Friday, 25 May 2007

Another milestone.

7 Locks, 15 miles, now moored near the village of Lechlade.
Total of 322 locks and 431½ miles and 16 Tunnels and 6 lift bridges since 5th Nov 2006

Wednesday we marked off another milestone when we reached Lechlade. The navigable waterway goes for another half mile from where we are moored but we will complete that leg when we leave to return to Oxford.
The Thames locks are a credit to the lock keepers in the way they create the gardens and in one case a bush that has been clipped to look like a giant frog.

The final lock, St Johns lock also boasts the statue of old Father Thames and a couple of stone built miniature houses.

We moored by the paddock just below Ha’penny bridge and the farmer had recently cut the grass and was in the process of picking it up and carting it away to a silage pit.
We wandered into town and found several antique/second hand shop where Dot found a shelving unit that will complete and improve our storage space problem. After buying a few bits and bobs at the Londis shop we called into the Crown Inn for a thirst quencher. This pub is truly 16th century with its open beams, bare wooden floor and low ceiling. The land lord also had a pair of Chipmunks living in the public bar, caged of course.

Bus Trip (Tiki Tour)

Thursday morning and we were off up to the village to catch the Tesco’s free bus to Cirenchester. We had been told that the bus trip was worth the ride. Now Cirenchester is only about 7 or 8 miles away but we must have travelled at least 20 miles around all the little villages. To some of the locals it was the highlight of their week as they greeted each other on boarding the bus. They were all quick to notice that there were 6 strangers on the bus but we still got a cordial greeting from them all which included one gentleman of 92 who didn’t look a day over 65.
We passed through villages like Whelford, Marston Meysey or Meysey Hampton and out past the Royal Air Force base at Fairford. The American air force is also based there. The whole trip took an hour driving around all the narrow country lanes.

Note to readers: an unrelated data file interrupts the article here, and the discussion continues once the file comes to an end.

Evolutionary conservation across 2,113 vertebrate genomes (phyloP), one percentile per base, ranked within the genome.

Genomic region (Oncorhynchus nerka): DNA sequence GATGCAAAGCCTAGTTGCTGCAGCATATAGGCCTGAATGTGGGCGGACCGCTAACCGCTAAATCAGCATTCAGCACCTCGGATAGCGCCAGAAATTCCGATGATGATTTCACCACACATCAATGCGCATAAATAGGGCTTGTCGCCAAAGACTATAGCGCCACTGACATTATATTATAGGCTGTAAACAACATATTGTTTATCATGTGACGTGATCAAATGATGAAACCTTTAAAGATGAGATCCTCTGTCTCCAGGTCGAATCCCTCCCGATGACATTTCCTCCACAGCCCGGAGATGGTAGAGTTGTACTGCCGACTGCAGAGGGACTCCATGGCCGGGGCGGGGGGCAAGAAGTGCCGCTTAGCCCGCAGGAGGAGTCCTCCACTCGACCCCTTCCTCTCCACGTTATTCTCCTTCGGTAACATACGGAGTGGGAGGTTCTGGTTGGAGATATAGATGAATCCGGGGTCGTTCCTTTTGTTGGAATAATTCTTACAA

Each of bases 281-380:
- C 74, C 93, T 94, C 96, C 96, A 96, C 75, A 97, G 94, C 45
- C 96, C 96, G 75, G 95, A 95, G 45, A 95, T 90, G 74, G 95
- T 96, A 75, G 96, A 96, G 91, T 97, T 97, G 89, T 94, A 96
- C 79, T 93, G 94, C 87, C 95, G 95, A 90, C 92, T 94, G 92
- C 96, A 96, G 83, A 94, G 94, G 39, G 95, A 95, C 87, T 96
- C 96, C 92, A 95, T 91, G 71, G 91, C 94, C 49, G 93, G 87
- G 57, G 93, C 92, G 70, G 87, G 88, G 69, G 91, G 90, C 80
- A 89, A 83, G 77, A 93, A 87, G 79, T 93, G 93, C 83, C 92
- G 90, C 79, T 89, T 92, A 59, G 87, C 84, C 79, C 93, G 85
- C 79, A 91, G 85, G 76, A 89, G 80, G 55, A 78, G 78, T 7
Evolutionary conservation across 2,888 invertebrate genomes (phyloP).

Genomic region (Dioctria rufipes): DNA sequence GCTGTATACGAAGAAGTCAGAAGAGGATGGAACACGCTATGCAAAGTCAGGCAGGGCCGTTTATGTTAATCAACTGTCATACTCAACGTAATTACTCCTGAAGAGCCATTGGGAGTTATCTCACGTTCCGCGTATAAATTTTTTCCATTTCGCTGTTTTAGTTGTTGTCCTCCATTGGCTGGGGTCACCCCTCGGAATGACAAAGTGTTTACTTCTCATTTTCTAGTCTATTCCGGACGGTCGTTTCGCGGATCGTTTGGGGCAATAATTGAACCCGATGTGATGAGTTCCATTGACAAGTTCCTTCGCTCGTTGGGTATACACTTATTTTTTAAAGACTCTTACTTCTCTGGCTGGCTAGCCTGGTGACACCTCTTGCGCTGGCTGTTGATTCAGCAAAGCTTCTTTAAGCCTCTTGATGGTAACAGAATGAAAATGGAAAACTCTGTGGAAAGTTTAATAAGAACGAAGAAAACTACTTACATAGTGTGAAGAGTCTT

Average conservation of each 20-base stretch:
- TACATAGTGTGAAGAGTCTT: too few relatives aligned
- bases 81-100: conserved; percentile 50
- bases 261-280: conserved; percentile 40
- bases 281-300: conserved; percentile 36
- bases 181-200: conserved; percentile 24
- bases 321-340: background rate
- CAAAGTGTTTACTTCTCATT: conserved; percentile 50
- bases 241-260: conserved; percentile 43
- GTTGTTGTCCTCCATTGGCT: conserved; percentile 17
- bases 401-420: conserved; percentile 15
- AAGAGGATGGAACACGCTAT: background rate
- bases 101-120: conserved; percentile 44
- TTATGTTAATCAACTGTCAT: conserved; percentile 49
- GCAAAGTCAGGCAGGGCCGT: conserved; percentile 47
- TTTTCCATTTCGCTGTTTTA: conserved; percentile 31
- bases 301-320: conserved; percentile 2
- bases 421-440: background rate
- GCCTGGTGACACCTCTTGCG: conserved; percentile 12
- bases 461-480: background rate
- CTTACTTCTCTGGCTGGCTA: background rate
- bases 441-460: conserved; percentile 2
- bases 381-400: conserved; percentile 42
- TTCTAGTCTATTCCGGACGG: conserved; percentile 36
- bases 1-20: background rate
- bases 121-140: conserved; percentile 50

Upon arrival at Tesco’s we were told that the return trip would be in 2 hours time so we had plenty of time to shop and have lunch in the cafeteria. The bus driver then picked up the passengers he had bought in on an earlier trip from other outlying villages to take them home.
We did a bit of shopping as a contribution towards the free bus and had beef lasagna and macaroni cheese with coffees for the princely sum of £9. The meals were not skimpy either as we were quite full afterwards.
The time came to rejoin the bus and on the inward journey we had noticed that the first 3 seats had had the seating removed leaving the bare framework. When we got back on the bus we found out why; the bus driver puts all the passengers’ wheelie trolleys in there out of the way. On the way back we bypassed one village as we had not picked up anybody there. As we got to each village the passengers told the driver where they lived and he virtually dropped them at their gate. At one village an Indian lady had about 6 or 8 bags of shopping and when she went to get off the bus where she had boarded it the driver asked her how far she had to go and then told her to sit down and said he would drop her closer to home which turned out to be about a ½ mile further on.
The whole journey had been a fantastic sight seeing tour through some of the oldest and prettiest villages and countryside in Gloucestershire and is well worth the cost of a few groceries bought. It runs every Monday and Thursday leaving Lechlade by the library at 10.30am.
Once we had returned to the boat and stowed the groceries we pulled the pins and set off up river to the head of the navigation by the round house. We winded the boat taking advantage of the river flow swinging the bow around and then started back down river.
As we passed our overnight mooring Iain & Myra Powell on n/b Martlet moved off ahead of us and we went down St Johns and Buscot locks together before finding a mooring near the village of Kelmscott. After mooring we broke out the chairs and had some afternoon drinks (5zzz’s for those in NZ). After tea Myra took Bunty and I into Kelmscott village for look around and to see what wild fruit might be growing and we actually came across a pair of pheasants in a field that were no more than 10 feet from us which were quite unperturbed by our presence as they didn’t fly away. I suspect they may have been hand reared birds that had no fear of humans.
The village has its own manor house which is open to the public and was the country home of a William Morris, poet, craftsman and socialist who lived there from 1871 to 1896. Morris described the village as heaven on earth and I’m inclined to agree with him.

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